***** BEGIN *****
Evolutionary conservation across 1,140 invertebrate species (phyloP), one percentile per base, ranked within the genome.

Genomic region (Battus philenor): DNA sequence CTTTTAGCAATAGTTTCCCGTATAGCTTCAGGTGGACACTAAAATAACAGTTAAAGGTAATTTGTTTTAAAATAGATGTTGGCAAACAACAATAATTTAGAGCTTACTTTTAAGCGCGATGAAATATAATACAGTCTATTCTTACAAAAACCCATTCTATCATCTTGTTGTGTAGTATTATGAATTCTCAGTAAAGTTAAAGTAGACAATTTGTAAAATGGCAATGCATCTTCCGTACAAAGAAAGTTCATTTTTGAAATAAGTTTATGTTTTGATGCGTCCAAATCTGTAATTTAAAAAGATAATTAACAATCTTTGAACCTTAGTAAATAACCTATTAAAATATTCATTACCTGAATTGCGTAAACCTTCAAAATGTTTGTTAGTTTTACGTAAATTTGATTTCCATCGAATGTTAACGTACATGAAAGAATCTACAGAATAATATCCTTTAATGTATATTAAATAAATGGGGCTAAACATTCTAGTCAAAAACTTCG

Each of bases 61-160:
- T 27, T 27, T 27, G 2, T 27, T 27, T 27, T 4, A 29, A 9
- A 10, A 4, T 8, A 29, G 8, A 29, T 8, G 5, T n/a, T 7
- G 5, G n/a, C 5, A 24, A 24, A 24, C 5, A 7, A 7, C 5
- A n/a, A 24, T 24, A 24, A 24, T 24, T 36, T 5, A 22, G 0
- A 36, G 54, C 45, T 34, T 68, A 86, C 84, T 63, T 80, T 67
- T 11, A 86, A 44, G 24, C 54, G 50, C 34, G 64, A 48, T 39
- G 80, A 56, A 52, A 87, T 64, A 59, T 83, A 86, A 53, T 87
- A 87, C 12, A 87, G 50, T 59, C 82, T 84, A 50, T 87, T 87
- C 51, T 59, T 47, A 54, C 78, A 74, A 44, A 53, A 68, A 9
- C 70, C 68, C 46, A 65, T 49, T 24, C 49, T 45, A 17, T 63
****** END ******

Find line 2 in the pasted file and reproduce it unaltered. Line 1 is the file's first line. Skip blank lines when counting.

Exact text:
Genomic region (Battus philenor): DNA sequence CTTTTAGCAATAGTTTCCCGTATAGCTTCAGGTGGACACTAAAATAACAGTTAAAGGTAATTTGTTTTAAAATAGATGTTGGCAAACAACAATAATTTAGAGCTTACTTTTAAGCGCGATGAAATATAATACAGTCTATTCTTACAAAAACCCATTCTATCATCTTGTTGTGTAGTATTATGAATTCTCAGTAAAGTTAAAGTAGACAATTTGTAAAATGGCAATGCATCTTCCGTACAAAGAAAGTTCATTTTTGAAATAAGTTTATGTTTTGATGCGTCCAAATCTGTAATTTAAAAAGATAATTAACAATCTTTGAACCTTAGTAAATAACCTATTAAAATATTCATTACCTGAATTGCGTAAACCTTCAAAATGTTTGTTAGTTTTACGTAAATTTGATTTCCATCGAATGTTAACGTACATGAAAGAATCTACAGAATAATATCCTTTAATGTATATTAAATAAATGGGGCTAAACATTCTAGTCAAAAACTTCG